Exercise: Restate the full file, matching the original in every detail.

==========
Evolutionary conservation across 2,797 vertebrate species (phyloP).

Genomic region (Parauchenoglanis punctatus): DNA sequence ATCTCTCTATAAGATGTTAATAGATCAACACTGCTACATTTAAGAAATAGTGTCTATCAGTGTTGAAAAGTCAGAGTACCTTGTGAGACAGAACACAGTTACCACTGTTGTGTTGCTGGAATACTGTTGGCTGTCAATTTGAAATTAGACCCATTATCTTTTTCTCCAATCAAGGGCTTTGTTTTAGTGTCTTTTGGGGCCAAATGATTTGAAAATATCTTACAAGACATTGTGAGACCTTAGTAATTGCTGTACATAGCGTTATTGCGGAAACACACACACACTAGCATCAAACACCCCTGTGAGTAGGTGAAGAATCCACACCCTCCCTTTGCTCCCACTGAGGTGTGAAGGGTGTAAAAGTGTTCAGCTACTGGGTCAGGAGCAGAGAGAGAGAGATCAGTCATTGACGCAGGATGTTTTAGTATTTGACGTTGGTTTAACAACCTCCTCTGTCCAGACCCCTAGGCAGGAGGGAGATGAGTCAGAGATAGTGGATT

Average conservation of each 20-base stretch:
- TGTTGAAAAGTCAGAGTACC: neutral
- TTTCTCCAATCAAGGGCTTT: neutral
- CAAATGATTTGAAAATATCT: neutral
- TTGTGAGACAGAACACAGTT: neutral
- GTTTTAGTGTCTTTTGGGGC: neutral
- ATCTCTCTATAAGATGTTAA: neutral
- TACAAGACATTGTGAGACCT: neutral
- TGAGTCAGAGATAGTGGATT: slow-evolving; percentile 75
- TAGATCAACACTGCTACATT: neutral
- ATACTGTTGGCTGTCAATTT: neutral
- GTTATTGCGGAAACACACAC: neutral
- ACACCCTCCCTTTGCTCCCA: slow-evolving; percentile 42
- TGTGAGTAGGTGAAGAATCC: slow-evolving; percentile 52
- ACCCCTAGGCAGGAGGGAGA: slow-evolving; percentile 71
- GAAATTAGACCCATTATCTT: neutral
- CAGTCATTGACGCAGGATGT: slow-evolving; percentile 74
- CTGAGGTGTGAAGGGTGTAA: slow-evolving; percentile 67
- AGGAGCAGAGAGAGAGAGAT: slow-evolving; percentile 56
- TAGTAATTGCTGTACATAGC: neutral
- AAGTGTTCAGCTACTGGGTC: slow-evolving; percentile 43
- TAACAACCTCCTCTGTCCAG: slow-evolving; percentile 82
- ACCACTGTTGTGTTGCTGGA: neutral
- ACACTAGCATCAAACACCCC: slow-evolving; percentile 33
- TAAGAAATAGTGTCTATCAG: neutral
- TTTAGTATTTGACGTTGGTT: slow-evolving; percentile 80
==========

Evolutionary conservation across 2,797 vertebrate species (phyloP).

Genomic region (Parauchenoglanis punctatus): DNA sequence ATCTCTCTATAAGATGTTAATAGATCAACACTGCTACATTTAAGAAATAGTGTCTATCAGTGTTGAAAAGTCAGAGTACCTTGTGAGACAGAACACAGTTACCACTGTTGTGTTGCTGGAATACTGTTGGCTGTCAATTTGAAATTAGACCCATTATCTTTTTCTCCAATCAAGGGCTTTGTTTTAGTGTCTTTTGGGGCCAAATGATTTGAAAATATCTTACAAGACATTGTGAGACCTTAGTAATTGCTGTACATAGCGTTATTGCGGAAACACACACACACTAGCATCAAACACCCCTGTGAGTAGGTGAAGAATCCACACCCTCCCTTTGCTCCCACTGAGGTGTGAAGGGTGTAAAAGTGTTCAGCTACTGGGTCAGGAGCAGAGAGAGAGAGATCAGTCATTGACGCAGGATGTTTTAGTATTTGACGTTGGTTTAACAACCTCCTCTGTCCAGACCCCTAGGCAGGAGGGAGATGAGTCAGAGATAGTGGATT

Average conservation of each 20-base stretch:
- TGTTGAAAAGTCAGAGTACC: neutral
- TTTCTCCAATCAAGGGCTTT: neutral
- CAAATGATTTGAAAATATCT: neutral
- TTGTGAGACAGAACACAGTT: neutral
- GTTTTAGTGTCTTTTGGGGC: neutral
- ATCTCTCTATAAGATGTTAA: neutral
- TACAAGACATTGTGAGACCT: neutral
- TGAGTCAGAGATAGTGGATT: slow-evolving; percentile 75
- TAGATCAACACTGCTACATT: neutral
- ATACTGTTGGCTGTCAATTT: neutral
- GTTATTGCGGAAACACACAC: neutral
- ACACCCTCCCTTTGCTCCCA: slow-evolving; percentile 42
- TGTGAGTAGGTGAAGAATCC: slow-evolving; percentile 52
- ACCCCTAGGCAGGAGGGAGA: slow-evolving; percentile 71
- GAAATTAGACCCATTATCTT: neutral
- CAGTCATTGACGCAGGATGT: slow-evolving; percentile 74
- CTGAGGTGTGAAGGGTGTAA: slow-evolving; percentile 67
- AGGAGCAGAGAGAGAGAGAT: slow-evolving; percentile 56
- TAGTAATTGCTGTACATAGC: neutral
- AAGTGTTCAGCTACTGGGTC: slow-evolving; percentile 43
- TAACAACCTCCTCTGTCCAG: slow-evolving; percentile 82
- ACCACTGTTGTGTTGCTGGA: neutral
- ACACTAGCATCAAACACCCC: slow-evolving; percentile 33
- TAAGAAATAGTGTCTATCAG: neutral
- TTTAGTATTTGACGTTGGTT: slow-evolving; percentile 80